The December announcement that Councilman Richard Boggiano would run on Mayor Steven Fulop’s ticket in 2021 seemed to come a political earthquake.
After all, Boggiano had won his seat twice despite Fulop ticket landsides in 2013 and 2017 and most people believed he doesn’t need Fulop to win a third time.
Boggiano has been mistakenly painted at Fulop’s biggest critic during the previous two terms when in fact Boggiano and Fulop appear to have more in common than most people expect.
If anything, the real shock isn’t Boggiano’s so-called capitulation to Fulop, but rather how much Fulop has moved closer to Boggiano’s positions over the last eight years.
When Fulop came on the scene in 2009 – discounting his run against then Rep. Robert Menendez in 2004 – he was considered the progressive shining light and was bolstered by voters in Ward E by far the most progressive part of the city at that time.
Fulop still has a litany of progressive accomplishments especially in regard to LBGTQ and environmental issues, but in some important ways, he has moved to the center of the political spectrum, more moderate than the next generation of progressives.
While Fulop has not yet managed to establish a police academy in Jersey City the way Boggiano wants, he has stood fast against the defunding of the police department, despite heavy pressure from some progressive members of his council and from a large portion of his former progressive base.
This has put him much closer to positions Boggiano – a retired police officer – has taken over the years.
In fact, Boggiano has more than once praised some of Fulop’s positions as far as the police department, including the selection of the current chief, and Fulop’s recent decision to restore some aspects of the off-duty police program.
Fulop shut down the program two years ago in the midst of the scandal, even though Boggiano opposed it. The restoration puts the two former political opponents on the same page.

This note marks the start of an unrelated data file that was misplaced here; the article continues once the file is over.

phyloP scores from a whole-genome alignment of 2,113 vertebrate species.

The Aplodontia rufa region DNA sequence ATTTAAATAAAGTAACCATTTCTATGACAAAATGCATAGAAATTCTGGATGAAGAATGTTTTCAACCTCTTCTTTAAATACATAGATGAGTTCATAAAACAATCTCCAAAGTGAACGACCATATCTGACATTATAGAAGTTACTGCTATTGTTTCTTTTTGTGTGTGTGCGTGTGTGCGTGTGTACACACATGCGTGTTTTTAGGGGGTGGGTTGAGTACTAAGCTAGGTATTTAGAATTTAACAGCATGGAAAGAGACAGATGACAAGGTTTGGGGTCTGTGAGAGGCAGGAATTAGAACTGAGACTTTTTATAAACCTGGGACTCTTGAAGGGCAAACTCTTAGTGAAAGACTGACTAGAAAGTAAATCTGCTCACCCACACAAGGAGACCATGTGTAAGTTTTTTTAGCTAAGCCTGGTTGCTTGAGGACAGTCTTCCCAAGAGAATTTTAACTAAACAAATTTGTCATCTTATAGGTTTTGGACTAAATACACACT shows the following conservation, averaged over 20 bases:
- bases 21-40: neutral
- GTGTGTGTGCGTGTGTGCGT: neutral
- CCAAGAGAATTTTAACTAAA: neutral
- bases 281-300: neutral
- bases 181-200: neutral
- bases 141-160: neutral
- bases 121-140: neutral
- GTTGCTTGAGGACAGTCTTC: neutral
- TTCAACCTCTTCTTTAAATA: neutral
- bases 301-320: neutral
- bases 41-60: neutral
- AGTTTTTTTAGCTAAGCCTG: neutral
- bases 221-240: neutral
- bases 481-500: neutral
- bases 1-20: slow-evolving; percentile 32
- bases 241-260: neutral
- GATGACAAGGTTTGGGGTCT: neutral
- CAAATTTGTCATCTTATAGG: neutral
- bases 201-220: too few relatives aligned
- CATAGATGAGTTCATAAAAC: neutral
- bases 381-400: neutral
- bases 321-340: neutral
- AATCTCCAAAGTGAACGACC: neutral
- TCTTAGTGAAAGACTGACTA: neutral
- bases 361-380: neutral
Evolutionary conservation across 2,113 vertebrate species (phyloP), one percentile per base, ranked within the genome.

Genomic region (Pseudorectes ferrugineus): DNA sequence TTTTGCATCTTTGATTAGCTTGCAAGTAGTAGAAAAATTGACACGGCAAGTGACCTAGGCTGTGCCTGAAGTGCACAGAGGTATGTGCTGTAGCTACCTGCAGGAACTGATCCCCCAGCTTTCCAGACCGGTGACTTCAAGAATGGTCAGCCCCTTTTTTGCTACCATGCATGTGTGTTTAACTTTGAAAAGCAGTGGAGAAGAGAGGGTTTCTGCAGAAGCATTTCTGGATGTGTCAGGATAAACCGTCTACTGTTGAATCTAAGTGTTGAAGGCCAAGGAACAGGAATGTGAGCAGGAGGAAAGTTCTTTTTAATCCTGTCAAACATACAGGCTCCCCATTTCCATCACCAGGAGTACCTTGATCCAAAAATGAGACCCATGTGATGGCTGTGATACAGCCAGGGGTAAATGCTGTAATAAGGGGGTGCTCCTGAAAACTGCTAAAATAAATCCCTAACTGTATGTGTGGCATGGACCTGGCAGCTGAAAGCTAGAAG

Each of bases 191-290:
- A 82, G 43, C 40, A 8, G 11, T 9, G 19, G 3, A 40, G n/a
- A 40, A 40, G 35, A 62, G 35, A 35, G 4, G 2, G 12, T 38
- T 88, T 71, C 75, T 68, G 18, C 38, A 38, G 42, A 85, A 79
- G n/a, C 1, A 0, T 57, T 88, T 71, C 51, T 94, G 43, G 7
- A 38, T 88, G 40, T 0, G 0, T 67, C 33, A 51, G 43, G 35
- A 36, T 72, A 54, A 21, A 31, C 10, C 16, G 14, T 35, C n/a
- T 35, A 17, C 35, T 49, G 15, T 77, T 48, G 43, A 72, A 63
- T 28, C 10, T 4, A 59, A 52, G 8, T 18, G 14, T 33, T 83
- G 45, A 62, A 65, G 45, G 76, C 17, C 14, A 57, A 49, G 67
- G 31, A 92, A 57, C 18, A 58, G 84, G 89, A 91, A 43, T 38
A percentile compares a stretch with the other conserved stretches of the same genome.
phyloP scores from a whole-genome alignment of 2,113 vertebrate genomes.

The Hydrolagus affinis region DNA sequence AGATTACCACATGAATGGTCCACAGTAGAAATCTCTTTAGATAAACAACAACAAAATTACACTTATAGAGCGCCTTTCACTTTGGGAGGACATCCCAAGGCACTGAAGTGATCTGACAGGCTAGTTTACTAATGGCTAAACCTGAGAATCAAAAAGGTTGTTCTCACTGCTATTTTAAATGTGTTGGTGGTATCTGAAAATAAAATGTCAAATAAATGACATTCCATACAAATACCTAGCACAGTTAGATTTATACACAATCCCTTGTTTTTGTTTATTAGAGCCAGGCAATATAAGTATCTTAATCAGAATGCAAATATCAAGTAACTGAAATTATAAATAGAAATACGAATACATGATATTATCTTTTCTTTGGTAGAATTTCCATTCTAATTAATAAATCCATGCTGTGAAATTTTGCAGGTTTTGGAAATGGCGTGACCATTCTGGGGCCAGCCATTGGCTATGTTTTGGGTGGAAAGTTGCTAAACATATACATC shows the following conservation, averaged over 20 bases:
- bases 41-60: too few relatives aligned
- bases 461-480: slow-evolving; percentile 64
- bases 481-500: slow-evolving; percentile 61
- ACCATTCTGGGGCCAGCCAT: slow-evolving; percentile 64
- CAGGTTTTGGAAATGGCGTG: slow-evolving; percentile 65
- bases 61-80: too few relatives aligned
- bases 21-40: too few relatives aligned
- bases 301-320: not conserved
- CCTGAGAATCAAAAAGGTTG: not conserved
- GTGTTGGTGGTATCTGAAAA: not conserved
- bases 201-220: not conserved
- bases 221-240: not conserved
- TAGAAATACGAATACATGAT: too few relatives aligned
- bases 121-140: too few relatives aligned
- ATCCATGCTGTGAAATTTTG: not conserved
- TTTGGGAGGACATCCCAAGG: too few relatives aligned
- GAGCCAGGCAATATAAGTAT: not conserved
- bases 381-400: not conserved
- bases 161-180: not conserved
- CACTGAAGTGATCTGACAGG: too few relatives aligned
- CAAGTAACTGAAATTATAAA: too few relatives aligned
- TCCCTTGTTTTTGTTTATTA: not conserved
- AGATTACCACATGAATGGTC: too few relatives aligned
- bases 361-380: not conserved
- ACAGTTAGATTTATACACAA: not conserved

Boggiano also won a number of key concessions from Fulop in regard to Ward C which he represents such as the city’s decision to buy and demolish the Hudson County Court House, replacing it partly with a park that Boggiano has been lobbying to get for years. Recent moves to turn the No. 3 Reservoir in Jersey City Heights into a nature park is also a political win for Fulop and Boggiano.
Boggiano appears to be getting traction for improvements to other parks as well as an upgrade to the Central Avenue Business district, he and his former Council Colleague, Michael Yun pushed to get.
More importantly, Fulop’s focus on expanding new development to the Journal Square section of the city helps Boggiano most. This includes the rehab of a former Public Service building into the city’s museum, something Boggiano has been pushing to get for more than a decade. New agreements will soon turn the Historic Loew’s Theater into a performing arts center. Boggiano has been seeking to restore the theater for years, using it as a magnet to attract other businesses such as quality restaurants to Journal Square.
The Boggiano-Fulop alliance seems grounded in a number of concessions that will help both candidates next year.
But this alliance should not have come as a shock. Early last year, Fulop had already aligned himself with then Councilman Yun – a staunch Boggiano ally – in trying to find a way to finance the schools in the wake of the state’s drastic cuts in state aid. Had Yun not become a victim of COVID-19, this relationship might have blossomed into something very powerful – since Yun took Fulop to task on many financial issues since taking office in 2013.
In many other ways, Yun and Boggiano became more reliable allies than some members of the council who had run with Fulop in the past. Had Yun survived, Fulop would likely have run next year with him as well.
Nobody yet knows who will run against Fulop for mayor in 2021, but his move to bring a former opponent on his ticket shows political wisdom. Boggiano gives Fulop a strong edge in a part of the city that might otherwise go against him.